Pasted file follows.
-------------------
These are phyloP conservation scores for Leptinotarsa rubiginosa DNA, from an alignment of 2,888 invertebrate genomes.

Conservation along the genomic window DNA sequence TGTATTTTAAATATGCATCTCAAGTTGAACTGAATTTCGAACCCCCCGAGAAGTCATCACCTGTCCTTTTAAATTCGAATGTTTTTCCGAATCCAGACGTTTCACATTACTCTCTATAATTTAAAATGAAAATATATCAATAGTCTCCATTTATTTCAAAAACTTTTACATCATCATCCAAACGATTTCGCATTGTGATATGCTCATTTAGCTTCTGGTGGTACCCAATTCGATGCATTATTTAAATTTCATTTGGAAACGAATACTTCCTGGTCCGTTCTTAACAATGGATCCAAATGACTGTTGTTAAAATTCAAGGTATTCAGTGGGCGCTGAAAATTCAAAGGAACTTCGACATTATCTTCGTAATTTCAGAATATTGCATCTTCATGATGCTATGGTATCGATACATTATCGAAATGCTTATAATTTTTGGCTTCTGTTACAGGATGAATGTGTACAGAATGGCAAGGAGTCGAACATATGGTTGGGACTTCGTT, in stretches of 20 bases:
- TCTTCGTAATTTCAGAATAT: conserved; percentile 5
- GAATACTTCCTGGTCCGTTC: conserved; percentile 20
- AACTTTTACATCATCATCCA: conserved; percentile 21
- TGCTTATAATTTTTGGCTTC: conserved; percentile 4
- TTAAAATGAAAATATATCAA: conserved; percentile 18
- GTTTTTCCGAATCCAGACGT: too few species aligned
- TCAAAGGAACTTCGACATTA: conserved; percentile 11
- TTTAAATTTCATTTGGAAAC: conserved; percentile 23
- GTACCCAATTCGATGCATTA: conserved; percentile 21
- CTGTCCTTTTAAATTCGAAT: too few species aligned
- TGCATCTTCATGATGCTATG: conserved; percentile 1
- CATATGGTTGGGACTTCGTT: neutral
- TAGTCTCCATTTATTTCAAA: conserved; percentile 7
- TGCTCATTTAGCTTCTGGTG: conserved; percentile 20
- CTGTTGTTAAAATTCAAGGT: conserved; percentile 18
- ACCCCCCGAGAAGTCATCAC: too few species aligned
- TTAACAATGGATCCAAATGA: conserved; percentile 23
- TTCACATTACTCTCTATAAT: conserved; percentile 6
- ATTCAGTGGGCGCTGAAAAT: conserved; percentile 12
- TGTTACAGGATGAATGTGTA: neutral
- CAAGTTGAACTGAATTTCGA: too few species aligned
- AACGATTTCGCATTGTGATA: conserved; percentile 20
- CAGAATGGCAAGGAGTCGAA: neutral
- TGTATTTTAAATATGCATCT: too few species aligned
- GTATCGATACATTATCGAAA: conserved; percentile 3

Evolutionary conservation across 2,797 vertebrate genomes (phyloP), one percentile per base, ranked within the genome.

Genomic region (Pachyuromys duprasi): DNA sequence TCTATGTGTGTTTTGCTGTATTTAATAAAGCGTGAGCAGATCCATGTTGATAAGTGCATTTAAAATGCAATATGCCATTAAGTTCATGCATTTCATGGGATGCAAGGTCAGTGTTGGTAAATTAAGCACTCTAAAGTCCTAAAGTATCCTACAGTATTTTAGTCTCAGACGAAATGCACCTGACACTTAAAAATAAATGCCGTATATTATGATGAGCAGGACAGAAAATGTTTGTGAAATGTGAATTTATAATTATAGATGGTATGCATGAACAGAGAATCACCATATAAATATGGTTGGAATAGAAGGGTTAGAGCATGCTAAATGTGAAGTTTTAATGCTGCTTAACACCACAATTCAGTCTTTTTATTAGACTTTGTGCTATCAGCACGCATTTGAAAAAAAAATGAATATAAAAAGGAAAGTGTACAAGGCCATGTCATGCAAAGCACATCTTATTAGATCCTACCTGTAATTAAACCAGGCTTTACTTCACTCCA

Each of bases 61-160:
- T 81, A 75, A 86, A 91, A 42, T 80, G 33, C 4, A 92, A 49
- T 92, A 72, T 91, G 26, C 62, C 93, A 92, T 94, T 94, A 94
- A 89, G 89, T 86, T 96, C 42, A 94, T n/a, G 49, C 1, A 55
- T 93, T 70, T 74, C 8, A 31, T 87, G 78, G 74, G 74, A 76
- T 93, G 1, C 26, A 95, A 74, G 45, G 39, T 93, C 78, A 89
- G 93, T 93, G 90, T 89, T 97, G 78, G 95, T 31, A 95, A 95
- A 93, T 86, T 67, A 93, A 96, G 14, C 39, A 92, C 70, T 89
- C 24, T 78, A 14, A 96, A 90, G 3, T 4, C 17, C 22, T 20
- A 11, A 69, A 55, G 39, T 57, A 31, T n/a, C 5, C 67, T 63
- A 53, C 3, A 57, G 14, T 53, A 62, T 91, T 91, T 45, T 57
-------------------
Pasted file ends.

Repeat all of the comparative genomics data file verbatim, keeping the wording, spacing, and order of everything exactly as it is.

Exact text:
These are phyloP conservation scores for Leptinotarsa rubiginosa DNA, from an alignment of 2,888 invertebrate genomes.

Conservation along the genomic window DNA sequence TGTATTTTAAATATGCATCTCAAGTTGAACTGAATTTCGAACCCCCCGAGAAGTCATCACCTGTCCTTTTAAATTCGAATGTTTTTCCGAATCCAGACGTTTCACATTACTCTCTATAATTTAAAATGAAAATATATCAATAGTCTCCATTTATTTCAAAAACTTTTACATCATCATCCAAACGATTTCGCATTGTGATATGCTCATTTAGCTTCTGGTGGTACCCAATTCGATGCATTATTTAAATTTCATTTGGAAACGAATACTTCCTGGTCCGTTCTTAACAATGGATCCAAATGACTGTTGTTAAAATTCAAGGTATTCAGTGGGCGCTGAAAATTCAAAGGAACTTCGACATTATCTTCGTAATTTCAGAATATTGCATCTTCATGATGCTATGGTATCGATACATTATCGAAATGCTTATAATTTTTGGCTTCTGTTACAGGATGAATGTGTACAGAATGGCAAGGAGTCGAACATATGGTTGGGACTTCGTT, in stretches of 20 bases:
- TCTTCGTAATTTCAGAATAT: conserved; percentile 5
- GAATACTTCCTGGTCCGTTC: conserved; percentile 20
- AACTTTTACATCATCATCCA: conserved; percentile 21
- TGCTTATAATTTTTGGCTTC: conserved; percentile 4
- TTAAAATGAAAATATATCAA: conserved; percentile 18
- GTTTTTCCGAATCCAGACGT: too few species aligned
- TCAAAGGAACTTCGACATTA: conserved; percentile 11
- TTTAAATTTCATTTGGAAAC: conserved; percentile 23
- GTACCCAATTCGATGCATTA: conserved; percentile 21
- CTGTCCTTTTAAATTCGAAT: too few species aligned
- TGCATCTTCATGATGCTATG: conserved; percentile 1
- CATATGGTTGGGACTTCGTT: neutral
- TAGTCTCCATTTATTTCAAA: conserved; percentile 7
- TGCTCATTTAGCTTCTGGTG: conserved; percentile 20
- CTGTTGTTAAAATTCAAGGT: conserved; percentile 18
- ACCCCCCGAGAAGTCATCAC: too few species aligned
- TTAACAATGGATCCAAATGA: conserved; percentile 23
- TTCACATTACTCTCTATAAT: conserved; percentile 6
- ATTCAGTGGGCGCTGAAAAT: conserved; percentile 12
- TGTTACAGGATGAATGTGTA: neutral
- CAAGTTGAACTGAATTTCGA: too few species aligned
- AACGATTTCGCATTGTGATA: conserved; percentile 20
- CAGAATGGCAAGGAGTCGAA: neutral
- TGTATTTTAAATATGCATCT: too few species aligned
- GTATCGATACATTATCGAAA: conserved; percentile 3

Evolutionary conservation across 2,797 vertebrate genomes (phyloP), one percentile per base, ranked within the genome.

Genomic region (Pachyuromys duprasi): DNA sequence TCTATGTGTGTTTTGCTGTATTTAATAAAGCGTGAGCAGATCCATGTTGATAAGTGCATTTAAAATGCAATATGCCATTAAGTTCATGCATTTCATGGGATGCAAGGTCAGTGTTGGTAAATTAAGCACTCTAAAGTCCTAAAGTATCCTACAGTATTTTAGTCTCAGACGAAATGCACCTGACACTTAAAAATAAATGCCGTATATTATGATGAGCAGGACAGAAAATGTTTGTGAAATGTGAATTTATAATTATAGATGGTATGCATGAACAGAGAATCACCATATAAATATGGTTGGAATAGAAGGGTTAGAGCATGCTAAATGTGAAGTTTTAATGCTGCTTAACACCACAATTCAGTCTTTTTATTAGACTTTGTGCTATCAGCACGCATTTGAAAAAAAAATGAATATAAAAAGGAAAGTGTACAAGGCCATGTCATGCAAAGCACATCTTATTAGATCCTACCTGTAATTAAACCAGGCTTTACTTCACTCCA

Each of bases 61-160:
- T 81, A 75, A 86, A 91, A 42, T 80, G 33, C 4, A 92, A 49
- T 92, A 72, T 91, G 26, C 62, C 93, A 92, T 94, T 94, A 94
- A 89, G 89, T 86, T 96, C 42, A 94, T n/a, G 49, C 1, A 55
- T 93, T 70, T 74, C 8, A 31, T 87, G 78, G 74, G 74, A 76
- T 93, G 1, C 26, A 95, A 74, G 45, G 39, T 93, C 78, A 89
- G 93, T 93, G 90, T 89, T 97, G 78, G 95, T 31, A 95, A 95
- A 93, T 86, T 67, A 93, A 96, G 14, C 39, A 92, C 70, T 89
- C 24, T 78, A 14, A 96, A 90, G 3, T 4, C 17, C 22, T 20
- A 11, A 69, A 55, G 39, T 57, A 31, T n/a, C 5, C 67, T 63
- A 53, C 3, A 57, G 14, T 53, A 62, T 91, T 91, T 45, T 57